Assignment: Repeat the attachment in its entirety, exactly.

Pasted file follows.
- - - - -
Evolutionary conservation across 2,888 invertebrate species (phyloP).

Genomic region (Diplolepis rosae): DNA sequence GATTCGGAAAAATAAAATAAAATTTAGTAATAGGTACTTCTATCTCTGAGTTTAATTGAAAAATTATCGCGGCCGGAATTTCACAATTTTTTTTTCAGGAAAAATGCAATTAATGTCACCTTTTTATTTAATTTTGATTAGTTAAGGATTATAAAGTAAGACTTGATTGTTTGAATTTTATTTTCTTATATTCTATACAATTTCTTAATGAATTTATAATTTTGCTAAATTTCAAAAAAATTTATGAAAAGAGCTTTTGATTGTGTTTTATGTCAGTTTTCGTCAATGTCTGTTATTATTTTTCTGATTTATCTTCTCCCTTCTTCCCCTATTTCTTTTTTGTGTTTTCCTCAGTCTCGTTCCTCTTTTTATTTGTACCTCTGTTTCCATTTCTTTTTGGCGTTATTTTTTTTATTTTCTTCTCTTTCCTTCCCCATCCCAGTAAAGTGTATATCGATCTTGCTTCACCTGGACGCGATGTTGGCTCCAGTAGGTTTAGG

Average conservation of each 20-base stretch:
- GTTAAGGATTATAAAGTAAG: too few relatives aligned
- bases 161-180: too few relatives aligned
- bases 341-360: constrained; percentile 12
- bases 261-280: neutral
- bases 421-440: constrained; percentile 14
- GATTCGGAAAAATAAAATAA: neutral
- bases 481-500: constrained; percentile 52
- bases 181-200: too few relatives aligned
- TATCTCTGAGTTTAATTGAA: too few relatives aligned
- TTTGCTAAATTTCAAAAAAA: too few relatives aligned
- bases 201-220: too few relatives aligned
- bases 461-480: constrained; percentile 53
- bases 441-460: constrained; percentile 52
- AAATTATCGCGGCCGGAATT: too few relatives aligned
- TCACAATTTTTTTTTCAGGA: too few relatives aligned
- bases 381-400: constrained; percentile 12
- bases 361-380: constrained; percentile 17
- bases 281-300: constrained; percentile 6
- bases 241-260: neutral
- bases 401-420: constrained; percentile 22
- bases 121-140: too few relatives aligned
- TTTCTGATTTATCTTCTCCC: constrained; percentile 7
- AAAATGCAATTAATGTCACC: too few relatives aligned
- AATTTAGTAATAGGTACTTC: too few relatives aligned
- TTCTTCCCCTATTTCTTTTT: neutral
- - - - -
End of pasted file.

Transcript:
Evolutionary conservation across 2,888 invertebrate species (phyloP).

Genomic region (Diplolepis rosae): DNA sequence GATTCGGAAAAATAAAATAAAATTTAGTAATAGGTACTTCTATCTCTGAGTTTAATTGAAAAATTATCGCGGCCGGAATTTCACAATTTTTTTTTCAGGAAAAATGCAATTAATGTCACCTTTTTATTTAATTTTGATTAGTTAAGGATTATAAAGTAAGACTTGATTGTTTGAATTTTATTTTCTTATATTCTATACAATTTCTTAATGAATTTATAATTTTGCTAAATTTCAAAAAAATTTATGAAAAGAGCTTTTGATTGTGTTTTATGTCAGTTTTCGTCAATGTCTGTTATTATTTTTCTGATTTATCTTCTCCCTTCTTCCCCTATTTCTTTTTTGTGTTTTCCTCAGTCTCGTTCCTCTTTTTATTTGTACCTCTGTTTCCATTTCTTTTTGGCGTTATTTTTTTTATTTTCTTCTCTTTCCTTCCCCATCCCAGTAAAGTGTATATCGATCTTGCTTCACCTGGACGCGATGTTGGCTCCAGTAGGTTTAGG

Average conservation of each 20-base stretch:
- GTTAAGGATTATAAAGTAAG: too few relatives aligned
- bases 161-180: too few relatives aligned
- bases 341-360: constrained; percentile 12
- bases 261-280: neutral
- bases 421-440: constrained; percentile 14
- GATTCGGAAAAATAAAATAA: neutral
- bases 481-500: constrained; percentile 52
- bases 181-200: too few relatives aligned
- TATCTCTGAGTTTAATTGAA: too few relatives aligned
- TTTGCTAAATTTCAAAAAAA: too few relatives aligned
- bases 201-220: too few relatives aligned
- bases 461-480: constrained; percentile 53
- bases 441-460: constrained; percentile 52
- AAATTATCGCGGCCGGAATT: too few relatives aligned
- TCACAATTTTTTTTTCAGGA: too few relatives aligned
- bases 381-400: constrained; percentile 12
- bases 361-380: constrained; percentile 17
- bases 281-300: constrained; percentile 6
- bases 241-260: neutral
- bases 401-420: constrained; percentile 22
- bases 121-140: too few relatives aligned
- TTTCTGATTTATCTTCTCCC: constrained; percentile 7
- AAAATGCAATTAATGTCACC: too few relatives aligned
- AATTTAGTAATAGGTACTTC: too few relatives aligned
- TTCTTCCCCTATTTCTTTTT: neutral